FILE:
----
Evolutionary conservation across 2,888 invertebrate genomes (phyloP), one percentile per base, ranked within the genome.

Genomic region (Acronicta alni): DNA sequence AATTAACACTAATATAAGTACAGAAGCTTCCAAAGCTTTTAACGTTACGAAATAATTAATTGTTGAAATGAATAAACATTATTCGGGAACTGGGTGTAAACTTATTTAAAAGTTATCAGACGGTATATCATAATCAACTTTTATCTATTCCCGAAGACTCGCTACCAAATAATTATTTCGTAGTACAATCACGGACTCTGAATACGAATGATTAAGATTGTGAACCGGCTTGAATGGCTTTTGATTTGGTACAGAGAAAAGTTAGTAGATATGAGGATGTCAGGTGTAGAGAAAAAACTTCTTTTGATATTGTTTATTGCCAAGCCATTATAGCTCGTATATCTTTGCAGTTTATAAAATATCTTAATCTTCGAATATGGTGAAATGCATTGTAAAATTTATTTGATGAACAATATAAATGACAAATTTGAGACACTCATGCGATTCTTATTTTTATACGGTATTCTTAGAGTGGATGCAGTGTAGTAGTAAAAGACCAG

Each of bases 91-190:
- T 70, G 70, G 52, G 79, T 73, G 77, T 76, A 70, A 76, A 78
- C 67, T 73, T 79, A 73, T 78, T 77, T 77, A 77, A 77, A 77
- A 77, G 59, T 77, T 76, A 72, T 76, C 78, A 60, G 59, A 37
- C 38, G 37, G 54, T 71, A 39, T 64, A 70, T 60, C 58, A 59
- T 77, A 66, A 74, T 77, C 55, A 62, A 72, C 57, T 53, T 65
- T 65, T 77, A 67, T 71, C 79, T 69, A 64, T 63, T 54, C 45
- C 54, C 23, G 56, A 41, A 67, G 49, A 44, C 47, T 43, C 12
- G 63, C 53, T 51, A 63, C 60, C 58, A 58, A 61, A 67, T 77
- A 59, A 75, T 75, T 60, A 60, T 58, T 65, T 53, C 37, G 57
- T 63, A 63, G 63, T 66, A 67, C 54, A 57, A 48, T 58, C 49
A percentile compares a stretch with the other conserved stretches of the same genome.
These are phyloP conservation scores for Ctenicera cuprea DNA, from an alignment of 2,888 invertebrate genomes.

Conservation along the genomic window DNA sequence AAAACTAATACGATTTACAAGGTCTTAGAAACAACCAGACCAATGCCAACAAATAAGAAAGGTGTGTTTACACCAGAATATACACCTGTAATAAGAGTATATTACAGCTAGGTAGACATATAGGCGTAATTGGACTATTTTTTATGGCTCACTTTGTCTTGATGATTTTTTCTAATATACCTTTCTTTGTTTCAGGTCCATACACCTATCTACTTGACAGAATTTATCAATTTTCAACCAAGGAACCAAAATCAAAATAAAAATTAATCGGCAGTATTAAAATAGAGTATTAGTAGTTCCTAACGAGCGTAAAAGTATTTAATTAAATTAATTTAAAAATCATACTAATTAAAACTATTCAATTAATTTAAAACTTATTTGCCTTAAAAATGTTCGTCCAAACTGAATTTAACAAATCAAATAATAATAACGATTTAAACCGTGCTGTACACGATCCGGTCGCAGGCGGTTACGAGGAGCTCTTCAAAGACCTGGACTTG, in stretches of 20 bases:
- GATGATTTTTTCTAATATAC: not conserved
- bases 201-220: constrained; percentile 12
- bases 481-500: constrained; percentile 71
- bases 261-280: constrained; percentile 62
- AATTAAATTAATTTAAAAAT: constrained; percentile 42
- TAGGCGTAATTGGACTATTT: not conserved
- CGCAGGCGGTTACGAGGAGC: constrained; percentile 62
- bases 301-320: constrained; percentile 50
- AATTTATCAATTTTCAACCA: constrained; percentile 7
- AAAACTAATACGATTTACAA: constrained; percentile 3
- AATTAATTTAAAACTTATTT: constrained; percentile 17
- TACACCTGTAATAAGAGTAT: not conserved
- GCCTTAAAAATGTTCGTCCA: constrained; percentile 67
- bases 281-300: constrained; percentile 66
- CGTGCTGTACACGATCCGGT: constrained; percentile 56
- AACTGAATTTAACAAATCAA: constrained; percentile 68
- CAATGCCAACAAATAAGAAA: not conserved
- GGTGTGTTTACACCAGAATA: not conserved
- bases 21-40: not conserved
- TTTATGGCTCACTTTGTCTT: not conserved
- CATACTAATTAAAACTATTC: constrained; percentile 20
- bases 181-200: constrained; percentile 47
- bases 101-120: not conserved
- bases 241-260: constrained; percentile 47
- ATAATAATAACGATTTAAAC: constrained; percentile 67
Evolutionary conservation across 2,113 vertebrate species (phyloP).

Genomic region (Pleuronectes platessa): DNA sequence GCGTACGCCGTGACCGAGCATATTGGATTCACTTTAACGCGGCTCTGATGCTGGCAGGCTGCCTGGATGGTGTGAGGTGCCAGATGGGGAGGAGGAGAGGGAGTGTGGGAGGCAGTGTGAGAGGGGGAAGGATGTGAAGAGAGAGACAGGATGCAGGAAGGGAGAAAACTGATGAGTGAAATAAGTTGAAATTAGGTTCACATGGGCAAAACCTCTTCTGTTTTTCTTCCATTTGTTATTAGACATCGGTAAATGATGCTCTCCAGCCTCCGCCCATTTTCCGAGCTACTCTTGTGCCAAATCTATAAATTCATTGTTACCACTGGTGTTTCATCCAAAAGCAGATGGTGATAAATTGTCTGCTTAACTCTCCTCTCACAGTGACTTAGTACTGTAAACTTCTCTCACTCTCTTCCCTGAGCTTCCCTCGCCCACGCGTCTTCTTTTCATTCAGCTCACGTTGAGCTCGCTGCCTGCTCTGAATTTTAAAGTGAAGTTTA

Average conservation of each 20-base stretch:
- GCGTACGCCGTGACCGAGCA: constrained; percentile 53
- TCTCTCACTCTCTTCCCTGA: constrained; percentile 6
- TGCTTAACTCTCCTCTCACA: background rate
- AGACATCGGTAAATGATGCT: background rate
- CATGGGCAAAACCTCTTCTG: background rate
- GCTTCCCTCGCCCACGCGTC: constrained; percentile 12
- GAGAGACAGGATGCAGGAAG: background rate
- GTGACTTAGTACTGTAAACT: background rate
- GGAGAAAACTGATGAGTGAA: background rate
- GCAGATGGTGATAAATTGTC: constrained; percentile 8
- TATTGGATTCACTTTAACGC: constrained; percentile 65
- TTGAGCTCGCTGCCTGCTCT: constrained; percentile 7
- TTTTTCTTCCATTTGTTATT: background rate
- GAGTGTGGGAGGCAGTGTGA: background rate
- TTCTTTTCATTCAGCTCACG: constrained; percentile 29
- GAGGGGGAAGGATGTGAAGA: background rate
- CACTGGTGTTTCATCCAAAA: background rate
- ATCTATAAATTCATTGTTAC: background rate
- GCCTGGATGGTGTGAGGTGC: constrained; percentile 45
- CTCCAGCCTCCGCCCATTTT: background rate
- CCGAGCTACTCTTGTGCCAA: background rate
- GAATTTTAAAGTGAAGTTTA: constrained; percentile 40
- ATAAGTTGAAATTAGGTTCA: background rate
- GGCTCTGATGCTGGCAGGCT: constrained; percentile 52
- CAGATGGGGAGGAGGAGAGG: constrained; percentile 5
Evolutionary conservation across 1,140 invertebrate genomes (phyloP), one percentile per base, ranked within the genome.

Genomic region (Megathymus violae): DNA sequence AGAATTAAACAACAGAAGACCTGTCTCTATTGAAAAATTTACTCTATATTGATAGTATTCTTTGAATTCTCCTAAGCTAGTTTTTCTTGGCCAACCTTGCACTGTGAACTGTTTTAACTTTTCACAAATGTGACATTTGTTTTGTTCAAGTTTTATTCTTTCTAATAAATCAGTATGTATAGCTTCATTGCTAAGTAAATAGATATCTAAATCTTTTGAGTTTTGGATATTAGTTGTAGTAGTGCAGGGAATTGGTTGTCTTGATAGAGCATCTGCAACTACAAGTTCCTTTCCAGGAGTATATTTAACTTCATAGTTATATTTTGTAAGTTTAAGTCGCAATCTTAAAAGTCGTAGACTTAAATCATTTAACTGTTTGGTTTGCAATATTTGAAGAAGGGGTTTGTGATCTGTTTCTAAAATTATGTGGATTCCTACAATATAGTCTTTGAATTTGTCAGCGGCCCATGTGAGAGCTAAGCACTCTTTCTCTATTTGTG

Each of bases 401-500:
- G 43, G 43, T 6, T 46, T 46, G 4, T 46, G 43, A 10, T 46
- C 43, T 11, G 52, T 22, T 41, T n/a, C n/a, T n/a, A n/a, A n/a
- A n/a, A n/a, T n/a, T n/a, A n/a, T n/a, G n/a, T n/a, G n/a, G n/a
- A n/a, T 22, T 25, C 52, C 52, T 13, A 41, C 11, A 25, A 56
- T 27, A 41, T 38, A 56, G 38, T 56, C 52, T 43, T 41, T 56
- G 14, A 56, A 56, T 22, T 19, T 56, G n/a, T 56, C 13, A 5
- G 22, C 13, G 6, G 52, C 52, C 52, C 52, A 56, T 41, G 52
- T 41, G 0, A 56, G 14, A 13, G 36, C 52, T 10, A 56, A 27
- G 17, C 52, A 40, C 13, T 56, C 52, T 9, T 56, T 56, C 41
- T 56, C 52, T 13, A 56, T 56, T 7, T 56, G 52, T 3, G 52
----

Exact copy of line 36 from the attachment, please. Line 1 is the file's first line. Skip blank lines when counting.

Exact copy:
- TTTATGGCTCACTTTGTCTT: not conserved